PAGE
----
Former primary school principal, Elaine Lowrey, has taken her love for history and lifelong learning to her volunteer work at Old Government House.
Although retired from formal teaching, Elaine Lowrey can’t quite get the education bug out of her system. In her role as a volunteer guide at Old Government House, she has sat in on history lectures, been driven on bus tours, taken deep dives into research and pooled new found knowledge with fellow history buffs at the National Trust.
“I loved it from the day I started,” says Lowrey of her volunteer work. “I loved being with like-minded people, people who are interested in heritage, people who were interested in Australian history, the beginnings of the country, the Aboriginal aspect of it before white settlement in Parramatta.”
Among this ‘like-minded’ cohort of history enthusiasts, Lowrey feels free to talk, judge, question, and learn about their shared interest. “And it’s inspirational.”
Pre-COVID, Lowrey guided visitors from the four corners of the earth. From Canada, the USA and Europe, they would get the ferry or train out to Parramatta, drawn sometimes by a personal connection with the property. Lowrey recalls a young woman arriving late one afternoon to research a book on her ancestor, an aide-de-camp to a past Governor, coming all the way from England to see the building for herself. “And I’m telling you, she asked me some very curly questions.”
Part of what drives her ongoing research is a sense of responsibility to these visitors, who have travelled so far to ask their questions. While all National Trust guides are trained to never make stories up, Lowrey was equally determined to follow up an honest “I don’t know,” with finding out. One such exchange with a guest led her into a scholarly correspondence about George Caley, with each of them digging up more tidbits about the renowned botanist.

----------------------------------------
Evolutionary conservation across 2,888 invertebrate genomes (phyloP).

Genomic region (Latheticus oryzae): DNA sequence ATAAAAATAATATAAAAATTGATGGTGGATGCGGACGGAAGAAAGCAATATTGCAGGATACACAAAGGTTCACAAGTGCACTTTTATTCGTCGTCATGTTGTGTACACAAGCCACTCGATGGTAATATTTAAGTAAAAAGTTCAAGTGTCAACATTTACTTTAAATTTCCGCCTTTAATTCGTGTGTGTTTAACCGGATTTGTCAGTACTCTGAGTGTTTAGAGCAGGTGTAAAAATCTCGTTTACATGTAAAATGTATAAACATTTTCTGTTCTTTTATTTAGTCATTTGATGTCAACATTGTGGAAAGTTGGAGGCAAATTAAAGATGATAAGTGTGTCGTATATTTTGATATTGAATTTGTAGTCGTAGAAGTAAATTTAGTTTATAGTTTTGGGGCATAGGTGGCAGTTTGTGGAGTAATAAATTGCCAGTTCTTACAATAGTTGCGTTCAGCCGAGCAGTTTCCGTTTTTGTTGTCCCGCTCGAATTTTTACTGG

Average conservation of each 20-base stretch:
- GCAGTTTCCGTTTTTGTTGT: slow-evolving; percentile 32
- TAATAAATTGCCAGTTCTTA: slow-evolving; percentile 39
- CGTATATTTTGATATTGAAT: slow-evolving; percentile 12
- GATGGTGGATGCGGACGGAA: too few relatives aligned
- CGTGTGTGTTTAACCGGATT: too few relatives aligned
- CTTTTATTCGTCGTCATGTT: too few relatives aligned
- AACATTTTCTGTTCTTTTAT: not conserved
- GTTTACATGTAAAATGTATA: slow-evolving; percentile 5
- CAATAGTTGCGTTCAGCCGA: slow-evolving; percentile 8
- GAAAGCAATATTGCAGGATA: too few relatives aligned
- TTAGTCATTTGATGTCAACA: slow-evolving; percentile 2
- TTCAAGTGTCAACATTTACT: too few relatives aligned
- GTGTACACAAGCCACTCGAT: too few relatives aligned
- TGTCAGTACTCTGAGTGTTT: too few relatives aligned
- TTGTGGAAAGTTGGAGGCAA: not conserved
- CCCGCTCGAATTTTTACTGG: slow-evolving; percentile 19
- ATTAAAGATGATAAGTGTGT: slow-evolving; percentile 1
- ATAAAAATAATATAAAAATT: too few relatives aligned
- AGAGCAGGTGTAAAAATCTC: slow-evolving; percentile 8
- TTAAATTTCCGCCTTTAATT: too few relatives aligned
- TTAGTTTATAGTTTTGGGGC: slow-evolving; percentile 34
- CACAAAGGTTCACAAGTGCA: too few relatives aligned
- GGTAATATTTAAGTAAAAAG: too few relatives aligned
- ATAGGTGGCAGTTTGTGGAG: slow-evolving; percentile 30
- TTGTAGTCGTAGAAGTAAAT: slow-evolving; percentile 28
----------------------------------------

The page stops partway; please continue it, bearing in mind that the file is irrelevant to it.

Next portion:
Where younger visitors are concerned, her many years wrangling primary-aged children has come in handy, as she often steps in to lead school tours around the property. When dealing with young minds, she advises tour guides to let go of set agendas and build a repartee by finding comparisons with their own experiences. She finds that children most love the homey details, whether it is turning on the hot water in the morning (“There was no such thing!”), or the different styles of beds.
“Try to inspire them by their interest in something and you’ll pick up on that almost straight away and play to that. Reward them for what they have come up with, reward them for their contributions.”
Researcher, teacher and guide, Lowrey is also a passionate champion for conservation, which has seen her rallying against bulldozers and the neglect of beloved old buildings. She has been seen on the front line of marches to save properties like Willow Grove in Parramatta, hoping that one more body in the group can make a difference.
“I’m a little bit of a fighter… I will actually fight for what I believe in.”
If you’re interested in volunteering at the National Trust (NSW), please get in touch.